Brave Browser Readers Just Gave Us Some Eth – is This Actually Working?

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While everyone was busy shouting bubble, bubble, and we were busy shouting: you’re a bubble, eth based projects and tokens are moving along, quietly, without much complaining.

One of them is Brave Browser, which took us by surprise at how fast it was. Brave indeed claims it’s the fastest, stating they load “major news sites 2 to 8 times faster than Chrome and Safari on mobile. And Brave is 2 times faster than Chrome on desktop.”

That’s quite an achievement in itself, suggesting Mozilla’s co-founder, Brendan Eich, and his team clearly know what they are doing.

But if convenience is not a good enough reason, free money might be. They just give it to you because that’s sort of the whole point of the project.

That’s our dashboard, so it’s not much and at current BAT prices of around 3 cents per BAT it would not cover our servers for a month let alone anything else, but it is something, and it is free.

We’ve covered Brave/BAT before. They are trying to replace the advertising model with a token model, so instead of paying a website directly or google adsense, advertisers buy bats. Then, they give some of that bat to brave surfers who pass it on to publishers based on the time spent on their site.

Theres a github issue opened on Brave for Trustnodes specifically because they can’t get rid of ours ads (yes, we’re smart). So the premise might not always work, but our ads are so unintrusive and sit like furniture on the website you probably don’t even want to remove them anyway because we look at our site probably more than you do and we certainly do not want to be any more inconvenienced than you do.

But some publishers are less caring, showing flashy banners that make it impossible for you to read. Those ads do not show on Brave as far as we have seen.

Brave browser extensions.

The browser has become somewhat popular with youtubers in particular where it might actually have a chance to compete with adsense which probably pays them pennies.

But it is also more generally seeing growing usage, with Brave recently stating they now have 1.4 million active users, 200,000 added in just one week.

We were very tempted to become one of them. We didn’t for two reasons. Firstly, although the browser looks slick and minimal without much distraction, the tabs and the top menu part does take more screen than Safari.

Secondly, we couldn’t remove the orange Brave icon sitting at the top of the browser, which we thought was slightly distracting.

On other aspects, the publisher dashboard could have more stats. It currently provides none, but it could say how many users there were or how much time was spent.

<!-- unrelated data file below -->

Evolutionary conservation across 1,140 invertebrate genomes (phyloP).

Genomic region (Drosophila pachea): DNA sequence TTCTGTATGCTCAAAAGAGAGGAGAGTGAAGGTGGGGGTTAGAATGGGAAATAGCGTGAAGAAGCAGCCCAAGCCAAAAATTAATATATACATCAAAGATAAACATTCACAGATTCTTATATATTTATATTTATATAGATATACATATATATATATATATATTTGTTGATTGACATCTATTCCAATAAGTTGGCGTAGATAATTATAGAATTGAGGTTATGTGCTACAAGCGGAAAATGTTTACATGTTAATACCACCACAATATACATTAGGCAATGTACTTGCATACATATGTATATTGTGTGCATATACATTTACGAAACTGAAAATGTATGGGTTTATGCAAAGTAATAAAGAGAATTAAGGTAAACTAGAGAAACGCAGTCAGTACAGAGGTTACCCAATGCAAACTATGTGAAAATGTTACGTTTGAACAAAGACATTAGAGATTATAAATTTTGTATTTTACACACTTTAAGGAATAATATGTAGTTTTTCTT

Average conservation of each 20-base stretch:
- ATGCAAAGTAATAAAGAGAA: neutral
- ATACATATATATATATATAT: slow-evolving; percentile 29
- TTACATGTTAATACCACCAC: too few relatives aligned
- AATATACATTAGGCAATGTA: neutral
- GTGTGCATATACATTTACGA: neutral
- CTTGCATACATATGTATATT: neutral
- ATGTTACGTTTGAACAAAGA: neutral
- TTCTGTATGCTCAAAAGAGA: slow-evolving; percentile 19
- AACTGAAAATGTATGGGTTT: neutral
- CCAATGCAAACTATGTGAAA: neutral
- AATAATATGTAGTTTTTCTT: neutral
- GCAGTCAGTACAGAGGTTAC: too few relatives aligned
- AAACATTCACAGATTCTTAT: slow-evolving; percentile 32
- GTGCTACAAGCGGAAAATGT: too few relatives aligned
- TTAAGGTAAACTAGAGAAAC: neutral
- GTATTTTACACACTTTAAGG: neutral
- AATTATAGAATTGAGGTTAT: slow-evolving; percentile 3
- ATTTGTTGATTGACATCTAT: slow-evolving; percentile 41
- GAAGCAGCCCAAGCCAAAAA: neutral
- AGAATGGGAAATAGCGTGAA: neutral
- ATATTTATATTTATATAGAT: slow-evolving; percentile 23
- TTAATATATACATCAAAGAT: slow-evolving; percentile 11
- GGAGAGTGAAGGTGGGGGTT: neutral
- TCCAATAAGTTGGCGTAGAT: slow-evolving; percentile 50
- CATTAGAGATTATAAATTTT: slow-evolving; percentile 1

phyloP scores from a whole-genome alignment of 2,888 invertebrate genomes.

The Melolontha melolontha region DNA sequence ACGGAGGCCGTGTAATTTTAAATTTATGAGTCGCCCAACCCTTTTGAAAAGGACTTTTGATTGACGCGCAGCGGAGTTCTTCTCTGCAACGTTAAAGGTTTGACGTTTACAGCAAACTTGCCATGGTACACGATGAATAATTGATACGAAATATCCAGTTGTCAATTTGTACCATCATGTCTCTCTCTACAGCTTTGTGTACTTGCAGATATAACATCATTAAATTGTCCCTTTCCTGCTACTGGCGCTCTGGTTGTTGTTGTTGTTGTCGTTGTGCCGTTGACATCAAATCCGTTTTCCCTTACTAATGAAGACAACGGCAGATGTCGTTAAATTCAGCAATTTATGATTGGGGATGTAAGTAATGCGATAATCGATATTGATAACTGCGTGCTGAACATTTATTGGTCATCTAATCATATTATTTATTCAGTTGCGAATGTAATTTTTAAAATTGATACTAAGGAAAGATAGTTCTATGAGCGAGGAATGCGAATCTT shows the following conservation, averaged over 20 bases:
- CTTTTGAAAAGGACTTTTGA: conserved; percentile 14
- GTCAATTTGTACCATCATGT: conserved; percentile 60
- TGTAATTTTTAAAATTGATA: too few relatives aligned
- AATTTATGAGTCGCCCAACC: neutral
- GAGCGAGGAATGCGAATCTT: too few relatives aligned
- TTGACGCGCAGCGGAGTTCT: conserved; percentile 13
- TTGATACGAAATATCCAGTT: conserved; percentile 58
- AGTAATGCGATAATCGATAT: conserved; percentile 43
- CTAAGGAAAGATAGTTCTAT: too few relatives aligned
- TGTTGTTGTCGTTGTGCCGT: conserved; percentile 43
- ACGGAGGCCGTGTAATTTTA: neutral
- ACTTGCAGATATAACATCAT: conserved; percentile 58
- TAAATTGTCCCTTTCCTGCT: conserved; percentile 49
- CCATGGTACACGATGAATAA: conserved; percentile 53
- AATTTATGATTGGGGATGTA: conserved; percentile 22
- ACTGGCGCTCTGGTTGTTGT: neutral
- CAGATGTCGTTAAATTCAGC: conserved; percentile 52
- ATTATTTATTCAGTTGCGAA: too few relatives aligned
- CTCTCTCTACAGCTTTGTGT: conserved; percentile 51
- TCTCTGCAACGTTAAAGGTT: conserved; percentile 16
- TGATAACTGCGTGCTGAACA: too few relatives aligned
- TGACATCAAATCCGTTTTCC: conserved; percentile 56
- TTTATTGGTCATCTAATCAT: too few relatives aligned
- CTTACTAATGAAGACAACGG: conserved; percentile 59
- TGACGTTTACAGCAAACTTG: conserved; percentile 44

Equally, on the users side, it does say how much time was spent on a site, but it doesn’t say how much bat was given, although it does allow you to choose what percentage you give to each site, so with some effort one could figure it out.

One significant problem here seems to be the lack of distinction between publishers and businesses. Which isn’t a problem if you manually manage how funds are distributed, but under the auto-include option, Gdax, for example, might be taking the lion’s share on top of the trading fees they charge.

There are also more higher level matters. If a quality website, for example, has arranged direct advertising with a merchant, replacing that with cents of bats does have ethical questions especially as bat automatically has an in-built adblocker.

If the revenue from bat compensates then there wouldn’t be much complaining, but with that looking unlikely at this stage, a number of major papers, including NYT and WSJ, have already gotten their lawyers to send some strong worded letters.

At an even higher level, the biggest question is: does it really make sense to pay readers? What for? It is, of course, part of bat’s model as advertisers pay users to see their ads, but whether that premise makes sense is unknown at this stage.

Ultimately, it is all an experiment and considering the ever growing usage of adblocking extensions, it might be a necessary experiment.

Because news reporting does take time, effort and resources, which means someone has to pay for it. Who that someone should be is currently in a state of flux in the news business, with many trying different models.

Bat does look like it is moving towards being one such model in that experiment, but whether just time spent is a sufficient distinguisher and whether there would be sufficient revenue to support publishers, remain a very open question.

 

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